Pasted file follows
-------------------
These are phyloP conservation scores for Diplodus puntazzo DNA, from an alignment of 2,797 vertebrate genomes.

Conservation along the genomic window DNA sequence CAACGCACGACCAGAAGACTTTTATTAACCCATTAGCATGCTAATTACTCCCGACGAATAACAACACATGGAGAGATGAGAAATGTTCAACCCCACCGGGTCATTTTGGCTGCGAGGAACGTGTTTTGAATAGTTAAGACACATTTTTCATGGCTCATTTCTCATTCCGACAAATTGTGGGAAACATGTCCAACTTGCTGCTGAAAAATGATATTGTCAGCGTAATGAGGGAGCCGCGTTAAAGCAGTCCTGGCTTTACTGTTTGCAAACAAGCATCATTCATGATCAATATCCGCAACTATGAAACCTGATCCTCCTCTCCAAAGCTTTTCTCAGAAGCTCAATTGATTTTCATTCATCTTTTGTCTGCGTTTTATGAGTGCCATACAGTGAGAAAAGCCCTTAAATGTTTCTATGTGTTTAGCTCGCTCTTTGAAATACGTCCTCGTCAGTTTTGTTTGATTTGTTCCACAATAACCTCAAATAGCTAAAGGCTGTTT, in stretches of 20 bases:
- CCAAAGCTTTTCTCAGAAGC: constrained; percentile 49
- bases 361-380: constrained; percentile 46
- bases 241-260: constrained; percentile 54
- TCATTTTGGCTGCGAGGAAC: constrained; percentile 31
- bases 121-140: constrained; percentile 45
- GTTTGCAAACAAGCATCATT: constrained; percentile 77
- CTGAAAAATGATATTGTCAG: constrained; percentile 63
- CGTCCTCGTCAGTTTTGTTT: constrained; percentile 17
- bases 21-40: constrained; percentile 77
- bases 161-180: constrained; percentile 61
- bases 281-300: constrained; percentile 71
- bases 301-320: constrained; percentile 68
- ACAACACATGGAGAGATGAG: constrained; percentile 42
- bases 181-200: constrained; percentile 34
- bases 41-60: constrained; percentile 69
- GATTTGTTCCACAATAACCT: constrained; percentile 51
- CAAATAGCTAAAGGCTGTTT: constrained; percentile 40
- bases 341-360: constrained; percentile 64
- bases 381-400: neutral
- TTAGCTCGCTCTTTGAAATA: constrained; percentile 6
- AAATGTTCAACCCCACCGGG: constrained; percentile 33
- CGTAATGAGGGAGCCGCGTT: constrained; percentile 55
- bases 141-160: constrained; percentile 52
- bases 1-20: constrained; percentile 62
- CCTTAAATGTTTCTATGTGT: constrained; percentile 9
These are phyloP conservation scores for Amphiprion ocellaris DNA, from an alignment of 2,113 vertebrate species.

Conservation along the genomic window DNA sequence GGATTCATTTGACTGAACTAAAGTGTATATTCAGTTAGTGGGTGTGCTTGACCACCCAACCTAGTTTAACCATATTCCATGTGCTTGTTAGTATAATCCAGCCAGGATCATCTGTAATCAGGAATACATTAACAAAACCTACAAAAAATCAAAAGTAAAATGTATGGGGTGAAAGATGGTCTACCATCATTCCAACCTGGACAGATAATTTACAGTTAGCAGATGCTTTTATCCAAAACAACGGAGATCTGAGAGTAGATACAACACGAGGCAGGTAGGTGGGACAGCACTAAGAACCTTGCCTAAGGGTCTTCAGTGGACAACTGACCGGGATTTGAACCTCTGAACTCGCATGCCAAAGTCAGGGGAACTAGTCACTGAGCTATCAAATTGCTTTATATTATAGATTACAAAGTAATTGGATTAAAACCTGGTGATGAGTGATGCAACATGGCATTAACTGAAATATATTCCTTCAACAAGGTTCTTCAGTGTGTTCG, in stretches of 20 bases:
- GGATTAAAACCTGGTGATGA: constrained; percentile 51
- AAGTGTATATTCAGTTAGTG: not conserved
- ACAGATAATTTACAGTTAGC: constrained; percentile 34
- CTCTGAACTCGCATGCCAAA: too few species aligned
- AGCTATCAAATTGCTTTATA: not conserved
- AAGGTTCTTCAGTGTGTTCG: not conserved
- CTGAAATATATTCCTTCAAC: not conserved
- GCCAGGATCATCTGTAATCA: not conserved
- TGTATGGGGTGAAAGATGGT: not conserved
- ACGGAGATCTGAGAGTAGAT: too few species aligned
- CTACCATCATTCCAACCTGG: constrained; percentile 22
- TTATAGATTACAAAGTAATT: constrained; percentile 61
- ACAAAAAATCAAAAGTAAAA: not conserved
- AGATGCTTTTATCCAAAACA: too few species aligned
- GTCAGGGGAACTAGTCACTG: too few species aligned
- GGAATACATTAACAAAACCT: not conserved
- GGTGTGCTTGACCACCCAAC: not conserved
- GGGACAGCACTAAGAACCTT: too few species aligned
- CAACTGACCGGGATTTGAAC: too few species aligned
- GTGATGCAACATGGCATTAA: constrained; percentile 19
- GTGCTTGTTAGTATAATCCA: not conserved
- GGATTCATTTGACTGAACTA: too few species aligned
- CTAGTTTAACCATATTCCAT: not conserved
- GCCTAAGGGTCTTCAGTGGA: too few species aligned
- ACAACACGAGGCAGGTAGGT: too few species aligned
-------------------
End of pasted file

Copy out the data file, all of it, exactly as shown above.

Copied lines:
These are phyloP conservation scores for Diplodus puntazzo DNA, from an alignment of 2,797 vertebrate genomes.

Conservation along the genomic window DNA sequence CAACGCACGACCAGAAGACTTTTATTAACCCATTAGCATGCTAATTACTCCCGACGAATAACAACACATGGAGAGATGAGAAATGTTCAACCCCACCGGGTCATTTTGGCTGCGAGGAACGTGTTTTGAATAGTTAAGACACATTTTTCATGGCTCATTTCTCATTCCGACAAATTGTGGGAAACATGTCCAACTTGCTGCTGAAAAATGATATTGTCAGCGTAATGAGGGAGCCGCGTTAAAGCAGTCCTGGCTTTACTGTTTGCAAACAAGCATCATTCATGATCAATATCCGCAACTATGAAACCTGATCCTCCTCTCCAAAGCTTTTCTCAGAAGCTCAATTGATTTTCATTCATCTTTTGTCTGCGTTTTATGAGTGCCATACAGTGAGAAAAGCCCTTAAATGTTTCTATGTGTTTAGCTCGCTCTTTGAAATACGTCCTCGTCAGTTTTGTTTGATTTGTTCCACAATAACCTCAAATAGCTAAAGGCTGTTT, in stretches of 20 bases:
- CCAAAGCTTTTCTCAGAAGC: constrained; percentile 49
- bases 361-380: constrained; percentile 46
- bases 241-260: constrained; percentile 54
- TCATTTTGGCTGCGAGGAAC: constrained; percentile 31
- bases 121-140: constrained; percentile 45
- GTTTGCAAACAAGCATCATT: constrained; percentile 77
- CTGAAAAATGATATTGTCAG: constrained; percentile 63
- CGTCCTCGTCAGTTTTGTTT: constrained; percentile 17
- bases 21-40: constrained; percentile 77
- bases 161-180: constrained; percentile 61
- bases 281-300: constrained; percentile 71
- bases 301-320: constrained; percentile 68
- ACAACACATGGAGAGATGAG: constrained; percentile 42
- bases 181-200: constrained; percentile 34
- bases 41-60: constrained; percentile 69
- GATTTGTTCCACAATAACCT: constrained; percentile 51
- CAAATAGCTAAAGGCTGTTT: constrained; percentile 40
- bases 341-360: constrained; percentile 64
- bases 381-400: neutral
- TTAGCTCGCTCTTTGAAATA: constrained; percentile 6
- AAATGTTCAACCCCACCGGG: constrained; percentile 33
- CGTAATGAGGGAGCCGCGTT: constrained; percentile 55
- bases 141-160: constrained; percentile 52
- bases 1-20: constrained; percentile 62
- CCTTAAATGTTTCTATGTGT: constrained; percentile 9
These are phyloP conservation scores for Amphiprion ocellaris DNA, from an alignment of 2,113 vertebrate species.

Conservation along the genomic window DNA sequence GGATTCATTTGACTGAACTAAAGTGTATATTCAGTTAGTGGGTGTGCTTGACCACCCAACCTAGTTTAACCATATTCCATGTGCTTGTTAGTATAATCCAGCCAGGATCATCTGTAATCAGGAATACATTAACAAAACCTACAAAAAATCAAAAGTAAAATGTATGGGGTGAAAGATGGTCTACCATCATTCCAACCTGGACAGATAATTTACAGTTAGCAGATGCTTTTATCCAAAACAACGGAGATCTGAGAGTAGATACAACACGAGGCAGGTAGGTGGGACAGCACTAAGAACCTTGCCTAAGGGTCTTCAGTGGACAACTGACCGGGATTTGAACCTCTGAACTCGCATGCCAAAGTCAGGGGAACTAGTCACTGAGCTATCAAATTGCTTTATATTATAGATTACAAAGTAATTGGATTAAAACCTGGTGATGAGTGATGCAACATGGCATTAACTGAAATATATTCCTTCAACAAGGTTCTTCAGTGTGTTCG, in stretches of 20 bases:
- GGATTAAAACCTGGTGATGA: constrained; percentile 51
- AAGTGTATATTCAGTTAGTG: not conserved
- ACAGATAATTTACAGTTAGC: constrained; percentile 34
- CTCTGAACTCGCATGCCAAA: too few species aligned
- AGCTATCAAATTGCTTTATA: not conserved
- AAGGTTCTTCAGTGTGTTCG: not conserved
- CTGAAATATATTCCTTCAAC: not conserved
- GCCAGGATCATCTGTAATCA: not conserved
- TGTATGGGGTGAAAGATGGT: not conserved
- ACGGAGATCTGAGAGTAGAT: too few species aligned
- CTACCATCATTCCAACCTGG: constrained; percentile 22
- TTATAGATTACAAAGTAATT: constrained; percentile 61
- ACAAAAAATCAAAAGTAAAA: not conserved
- AGATGCTTTTATCCAAAACA: too few species aligned
- GTCAGGGGAACTAGTCACTG: too few species aligned
- GGAATACATTAACAAAACCT: not conserved
- GGTGTGCTTGACCACCCAAC: not conserved
- GGGACAGCACTAAGAACCTT: too few species aligned
- CAACTGACCGGGATTTGAAC: too few species aligned
- GTGATGCAACATGGCATTAA: constrained; percentile 19
- GTGCTTGTTAGTATAATCCA: not conserved
- GGATTCATTTGACTGAACTA: too few species aligned
- CTAGTTTAACCATATTCCAT: not conserved
- GCCTAAGGGTCTTCAGTGGA: too few species aligned
- ACAACACGAGGCAGGTAGGT: too few species aligned